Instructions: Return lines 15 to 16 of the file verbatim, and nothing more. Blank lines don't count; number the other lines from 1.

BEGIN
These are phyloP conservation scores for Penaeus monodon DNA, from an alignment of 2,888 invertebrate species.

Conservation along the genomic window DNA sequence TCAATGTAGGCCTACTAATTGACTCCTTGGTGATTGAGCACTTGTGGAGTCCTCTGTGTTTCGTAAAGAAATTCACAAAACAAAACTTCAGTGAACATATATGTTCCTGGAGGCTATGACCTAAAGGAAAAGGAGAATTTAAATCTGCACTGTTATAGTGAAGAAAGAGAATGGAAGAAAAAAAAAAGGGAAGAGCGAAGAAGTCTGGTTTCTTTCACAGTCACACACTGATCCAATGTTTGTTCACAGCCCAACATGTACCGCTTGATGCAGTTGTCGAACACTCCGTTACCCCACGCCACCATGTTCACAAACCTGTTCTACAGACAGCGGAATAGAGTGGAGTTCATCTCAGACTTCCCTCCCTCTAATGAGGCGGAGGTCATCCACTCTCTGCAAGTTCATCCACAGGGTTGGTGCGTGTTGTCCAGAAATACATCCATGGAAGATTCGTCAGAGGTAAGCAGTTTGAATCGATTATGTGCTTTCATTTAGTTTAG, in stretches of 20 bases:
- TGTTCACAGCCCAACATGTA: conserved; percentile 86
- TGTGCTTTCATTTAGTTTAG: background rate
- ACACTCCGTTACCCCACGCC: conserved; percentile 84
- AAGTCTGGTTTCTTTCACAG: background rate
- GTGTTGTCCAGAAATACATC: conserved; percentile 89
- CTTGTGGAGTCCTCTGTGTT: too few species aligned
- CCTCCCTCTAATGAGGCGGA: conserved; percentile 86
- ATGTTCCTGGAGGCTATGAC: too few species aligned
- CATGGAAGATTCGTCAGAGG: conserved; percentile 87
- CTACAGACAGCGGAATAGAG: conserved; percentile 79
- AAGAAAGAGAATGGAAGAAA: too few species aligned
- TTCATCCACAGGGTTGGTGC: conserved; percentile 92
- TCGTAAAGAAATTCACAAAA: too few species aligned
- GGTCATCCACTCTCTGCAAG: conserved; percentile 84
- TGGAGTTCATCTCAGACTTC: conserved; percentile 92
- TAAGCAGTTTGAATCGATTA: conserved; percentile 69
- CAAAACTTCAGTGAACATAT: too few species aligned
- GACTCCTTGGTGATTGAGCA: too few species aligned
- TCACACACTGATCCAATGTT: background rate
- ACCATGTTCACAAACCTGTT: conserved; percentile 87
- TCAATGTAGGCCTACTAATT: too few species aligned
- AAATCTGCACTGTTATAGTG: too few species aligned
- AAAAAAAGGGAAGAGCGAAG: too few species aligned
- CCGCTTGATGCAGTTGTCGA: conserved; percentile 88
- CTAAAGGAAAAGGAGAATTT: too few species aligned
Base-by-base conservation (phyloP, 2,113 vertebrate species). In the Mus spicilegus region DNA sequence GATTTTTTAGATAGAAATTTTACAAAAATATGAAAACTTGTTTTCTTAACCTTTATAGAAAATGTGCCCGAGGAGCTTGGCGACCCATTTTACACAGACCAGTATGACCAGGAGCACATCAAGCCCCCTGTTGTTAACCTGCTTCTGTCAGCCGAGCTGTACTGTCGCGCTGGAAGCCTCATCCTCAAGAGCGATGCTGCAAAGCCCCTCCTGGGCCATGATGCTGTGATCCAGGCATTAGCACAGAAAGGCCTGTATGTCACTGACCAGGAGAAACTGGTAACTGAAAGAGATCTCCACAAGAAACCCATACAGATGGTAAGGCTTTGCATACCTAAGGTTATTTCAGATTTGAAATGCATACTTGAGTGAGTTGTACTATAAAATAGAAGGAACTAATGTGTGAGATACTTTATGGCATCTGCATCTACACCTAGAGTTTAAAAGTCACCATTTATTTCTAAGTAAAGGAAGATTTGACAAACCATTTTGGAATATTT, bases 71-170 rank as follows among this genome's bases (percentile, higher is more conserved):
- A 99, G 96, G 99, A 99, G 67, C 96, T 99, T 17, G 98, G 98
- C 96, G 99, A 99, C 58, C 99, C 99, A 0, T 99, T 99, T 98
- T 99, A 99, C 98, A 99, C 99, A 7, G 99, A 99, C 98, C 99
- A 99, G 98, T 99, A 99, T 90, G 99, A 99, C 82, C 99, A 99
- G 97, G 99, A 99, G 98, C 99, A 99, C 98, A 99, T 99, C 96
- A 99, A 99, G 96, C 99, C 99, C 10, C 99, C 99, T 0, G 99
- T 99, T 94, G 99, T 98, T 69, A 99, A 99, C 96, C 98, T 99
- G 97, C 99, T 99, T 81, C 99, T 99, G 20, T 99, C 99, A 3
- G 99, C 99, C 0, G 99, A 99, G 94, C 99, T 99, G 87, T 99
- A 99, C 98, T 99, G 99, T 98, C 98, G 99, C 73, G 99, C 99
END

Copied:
- TCGTAAAGAAATTCACAAAA: too few species aligned
- GGTCATCCACTCTCTGCAAG: conserved; percentile 84